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Centers of Excellence

Glaucoma


  CENTER OF EXCELLENCE
optic nerve

Harvard Medical School Department of Ophthalmology

CO-DIRECTORS
Louis R. Pasquale, M.D.
Janey L. Wiggs, M.D., Ph.D.

Glaucoma encompasses several conditions that cause optic neuropathy, or damage to the optic nerve. Glaucoma affects an estimated 60 million people worldwide—making it the second leading cause of blindness worldwide according to the World Health Organization. Primary open-angle glaucoma (POAG) is the most common form of glaucoma; it is associated with increased intraocular pressure (IOP), also known as ocular hypertension, which may in turn lead to retinal ganglion cell death and optic neuropathy. Secondary glaucoma occurs as a complication of eye surgeries, injuries, infections, or other ophthalmic conditions. Glaucoma may even occur without increased IOP in normal tension glaucoma. Many kinds of glaucoma have strong genetic and/or environmental risk factors, and any form of the disease can cause irreversible blindness if left untreated.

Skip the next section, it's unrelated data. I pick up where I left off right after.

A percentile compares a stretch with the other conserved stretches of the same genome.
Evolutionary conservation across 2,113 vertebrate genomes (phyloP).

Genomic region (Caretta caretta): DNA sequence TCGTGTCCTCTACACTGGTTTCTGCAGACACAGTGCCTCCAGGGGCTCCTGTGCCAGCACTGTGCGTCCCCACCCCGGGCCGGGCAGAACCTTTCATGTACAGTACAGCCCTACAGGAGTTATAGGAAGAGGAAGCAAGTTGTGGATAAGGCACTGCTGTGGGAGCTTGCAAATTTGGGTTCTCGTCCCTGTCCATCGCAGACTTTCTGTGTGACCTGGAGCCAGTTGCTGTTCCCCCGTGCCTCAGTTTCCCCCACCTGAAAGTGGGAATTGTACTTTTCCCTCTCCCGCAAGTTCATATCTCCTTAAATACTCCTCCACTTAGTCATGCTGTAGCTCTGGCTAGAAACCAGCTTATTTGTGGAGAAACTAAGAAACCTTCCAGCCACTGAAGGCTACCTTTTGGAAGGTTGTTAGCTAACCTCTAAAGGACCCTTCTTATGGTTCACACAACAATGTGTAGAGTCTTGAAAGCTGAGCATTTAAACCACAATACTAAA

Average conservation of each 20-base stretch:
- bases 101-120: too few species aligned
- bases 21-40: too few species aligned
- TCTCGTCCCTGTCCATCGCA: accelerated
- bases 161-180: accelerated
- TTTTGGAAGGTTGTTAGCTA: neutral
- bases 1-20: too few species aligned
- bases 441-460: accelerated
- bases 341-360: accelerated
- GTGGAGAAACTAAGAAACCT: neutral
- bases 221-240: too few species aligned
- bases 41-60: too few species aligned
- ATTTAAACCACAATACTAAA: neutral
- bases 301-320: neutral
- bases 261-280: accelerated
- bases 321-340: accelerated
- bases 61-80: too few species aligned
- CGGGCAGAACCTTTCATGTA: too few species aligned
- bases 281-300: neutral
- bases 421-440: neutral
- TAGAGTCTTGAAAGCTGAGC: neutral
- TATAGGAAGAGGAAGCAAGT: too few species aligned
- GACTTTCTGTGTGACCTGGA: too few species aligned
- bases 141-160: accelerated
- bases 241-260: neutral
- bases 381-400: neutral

The most common forms of glaucoma have complex inheritance patterns that seem to involve multiple genetic and environmental factors. Research programs in glaucoma investigate risk factors for glaucoma, as well as methods for early disease detection and novel therapeutics. By identifying genes associated with glaucoma, scientists hope to develop screening tests that allow rapid risk assessment and targeted treatment. The emerging importance of environmental cues may also lead to new strategies for preventing or averting this potentially blinding disease.

Glaucoma Research Areas:

Intraocular pressure regulation
Ganglion cell biology and neuroprotection
Optic nerve imaging
Novel surgical approaches
Genetics
Epidemiology and environmental factors

Image: Detail of a fundus photograph showing the retinal vessels converging at the optic disc (bright circular area), where the retinal ganglion cell axons form the optic nerve. Photo courtesy of Mass. Eye and Ear.